THE RISE OF CODERACY
This morning I searched for a name to fit my latest project. Music filled my ears as my feet tapped across an empty sidewalk. I could think of nothing worthy. I walked and listened, thought and waited. A new song came, and in its minor key something clicked. I recalled a book I read years ago, small and black with a stark white title: . 
People were not numerate, it had said, and that was bad.
As a society, we have several words that describe abilities people should have. The most common of these are “literacy” and “numeracy.” Society says that we should all be able to read and do basic work with numbers. But is that enough? I’m reminded of a Heinlein quote:
A human being should be able to change a diaper, plan an invasion, butcher a hog, conn a ship, design a building, write a sonnet, balance accounts, build a wall, set a bone, comfort the dying, take orders, give orders, cooperate, act alone, solve equations, analyze a new problem, pitch manure, program a computer, cook a tasty meal, fight efficiently, die gallantly. Specialization is for insects.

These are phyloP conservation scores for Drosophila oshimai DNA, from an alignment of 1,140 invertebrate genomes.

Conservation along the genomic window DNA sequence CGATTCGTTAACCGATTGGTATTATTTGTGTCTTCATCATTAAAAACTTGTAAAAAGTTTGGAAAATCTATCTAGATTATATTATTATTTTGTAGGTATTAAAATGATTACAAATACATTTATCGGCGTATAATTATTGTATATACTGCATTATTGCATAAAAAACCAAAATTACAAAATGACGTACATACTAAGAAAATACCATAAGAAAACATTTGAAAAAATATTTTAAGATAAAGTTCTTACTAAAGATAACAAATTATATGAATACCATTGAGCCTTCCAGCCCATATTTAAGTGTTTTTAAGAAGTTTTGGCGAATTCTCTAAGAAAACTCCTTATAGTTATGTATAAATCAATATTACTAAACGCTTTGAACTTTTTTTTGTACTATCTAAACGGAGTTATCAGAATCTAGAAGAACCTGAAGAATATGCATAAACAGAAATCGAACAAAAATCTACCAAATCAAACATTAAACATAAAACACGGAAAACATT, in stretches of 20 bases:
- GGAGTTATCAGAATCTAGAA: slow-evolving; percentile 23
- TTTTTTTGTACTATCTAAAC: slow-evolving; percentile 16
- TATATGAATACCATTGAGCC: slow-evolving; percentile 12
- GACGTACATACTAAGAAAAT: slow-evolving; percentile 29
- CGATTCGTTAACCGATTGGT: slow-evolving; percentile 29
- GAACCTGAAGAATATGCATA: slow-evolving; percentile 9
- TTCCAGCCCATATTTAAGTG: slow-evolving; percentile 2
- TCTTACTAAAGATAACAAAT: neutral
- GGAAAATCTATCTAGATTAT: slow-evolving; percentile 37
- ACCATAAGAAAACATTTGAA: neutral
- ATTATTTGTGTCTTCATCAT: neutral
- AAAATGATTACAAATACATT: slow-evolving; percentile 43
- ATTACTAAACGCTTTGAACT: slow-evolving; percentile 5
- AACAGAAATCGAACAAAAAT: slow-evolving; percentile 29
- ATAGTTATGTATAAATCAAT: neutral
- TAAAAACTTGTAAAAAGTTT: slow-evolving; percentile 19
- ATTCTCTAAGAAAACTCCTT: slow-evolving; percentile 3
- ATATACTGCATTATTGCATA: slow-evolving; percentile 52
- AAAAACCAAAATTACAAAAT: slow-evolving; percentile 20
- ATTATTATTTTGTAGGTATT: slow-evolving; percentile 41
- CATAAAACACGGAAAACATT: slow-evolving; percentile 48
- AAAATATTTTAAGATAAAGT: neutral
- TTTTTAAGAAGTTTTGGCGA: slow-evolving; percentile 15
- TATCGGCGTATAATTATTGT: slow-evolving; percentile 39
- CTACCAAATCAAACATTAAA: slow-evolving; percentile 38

Heinlein gives us a superset of modern societal expectations, wherein he includes the ability to code. That clicked when I thought of . My mind completed the pattern: literacy, numeracy, coderacy. A project name and a new word. 
- Literacy (n): The ability to read and write.
- Numeracy (n): The ability to understand and work with numbers.
- Coderacy (n): The ability to program computers.
Modern educators may disagree, but I think coderacy is a reasonable addition to societal expectations. People should be able to program computers. Programming skills will only become more common and relevant, as years pass. 
With that, I suspect you can guess the domain name, if not the purpose, of my new project. More to come soon.
2 More on the project, later.